Two national labs are investigating how quantum computing can help secure and sync communication among the nation’s electricity suppliers.
Researchers from Oak Ridge and Los Alamos National Laboratories are working with EPB, a Chattanooga, Tenn.-based utility and telecommunications company, to see if quantum key distribution (QKD) can secure and sync communication among the nation’s electricity suppliers.
Currently, energy grid communications are unencrypted or, at best, using public-key infrastructure, making the networks vulnerable to man-in-the-middle attacks, according to a December 2018 Los Alamos presentation.
As the electric grid is modernized and more data is moved online, secure communications among utilities is paramount.
QKD allows two parties to share a quantum-generated, random encryption key and alerts both parties to any third-party intrusion. The quantum-based key is sent along a fiber-optic network, but is "refreshed" every 80 to 100 km at a trusted node, or secure information exchange, before it degrades. A second quantum key is then generated, which protects the key for the next leg of the journey. The weak point in the scheme is at the trusted node when the message must be unencrypted and re-encrypted with another key before it continues to its destination.
For the QKD demonstration, Oak Ridge and Los Alamos researchers generated separate keys using different methods that, when interfaced at a trusted node, generated a third key, which was then distributed between the Los Alamos and Oak Ridge systems. The test showed that disparate QKD systems can be interoperable, which is critical because regional utilities use a mix of components and have fluctuating upgrade schedules, Oak Ridge senior scientist Nick Peters said. "Ensuring that different utilities can operate in sync across the grid is critical to realizing the potential of QKD on a national scale," National Lab officials said.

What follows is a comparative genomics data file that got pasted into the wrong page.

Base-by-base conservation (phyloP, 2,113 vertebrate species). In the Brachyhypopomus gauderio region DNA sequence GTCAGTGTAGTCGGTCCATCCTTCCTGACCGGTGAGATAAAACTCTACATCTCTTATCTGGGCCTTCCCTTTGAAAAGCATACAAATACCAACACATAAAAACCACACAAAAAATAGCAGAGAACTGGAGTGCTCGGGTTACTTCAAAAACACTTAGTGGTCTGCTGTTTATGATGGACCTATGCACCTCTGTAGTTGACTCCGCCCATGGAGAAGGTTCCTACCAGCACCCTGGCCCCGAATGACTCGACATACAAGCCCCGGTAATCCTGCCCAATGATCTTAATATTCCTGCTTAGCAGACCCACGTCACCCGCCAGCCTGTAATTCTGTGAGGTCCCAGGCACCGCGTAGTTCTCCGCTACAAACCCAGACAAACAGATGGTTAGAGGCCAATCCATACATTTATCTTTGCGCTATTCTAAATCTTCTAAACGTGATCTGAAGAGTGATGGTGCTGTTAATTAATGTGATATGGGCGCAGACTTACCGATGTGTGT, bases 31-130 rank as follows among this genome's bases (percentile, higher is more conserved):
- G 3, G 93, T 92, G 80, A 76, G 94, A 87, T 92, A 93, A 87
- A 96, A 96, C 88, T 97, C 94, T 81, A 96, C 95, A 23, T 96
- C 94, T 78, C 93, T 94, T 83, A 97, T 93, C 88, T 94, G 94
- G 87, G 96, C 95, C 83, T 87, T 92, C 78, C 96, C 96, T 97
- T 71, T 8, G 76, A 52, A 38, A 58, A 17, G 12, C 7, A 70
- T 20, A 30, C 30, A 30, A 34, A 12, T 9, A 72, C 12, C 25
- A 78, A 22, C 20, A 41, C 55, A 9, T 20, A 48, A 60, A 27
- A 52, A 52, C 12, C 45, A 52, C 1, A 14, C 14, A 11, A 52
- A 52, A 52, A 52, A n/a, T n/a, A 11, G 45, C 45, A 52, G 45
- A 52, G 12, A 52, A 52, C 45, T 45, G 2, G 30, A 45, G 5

The researchers will next work on overcoming QKD’s distance limitations, with EPB’s electrical substations functioning as trusted nodes where keys can be relayed.
The demonstration took place at EPB, which runs a fiber-optic network that supports the utility's smart grid electrical distribution infrastructure. EPB and Oak Ridge partnered on Chattanooga's municipal-owned fiber-optic broadband service, which started as an effort to build a smart grid that could reroute power during outages and also carry high-speed internet traffic. The partners have also been collecting real-time sensor data that will allow the grid to see fluctuations immediately and can balance the electrical load in response.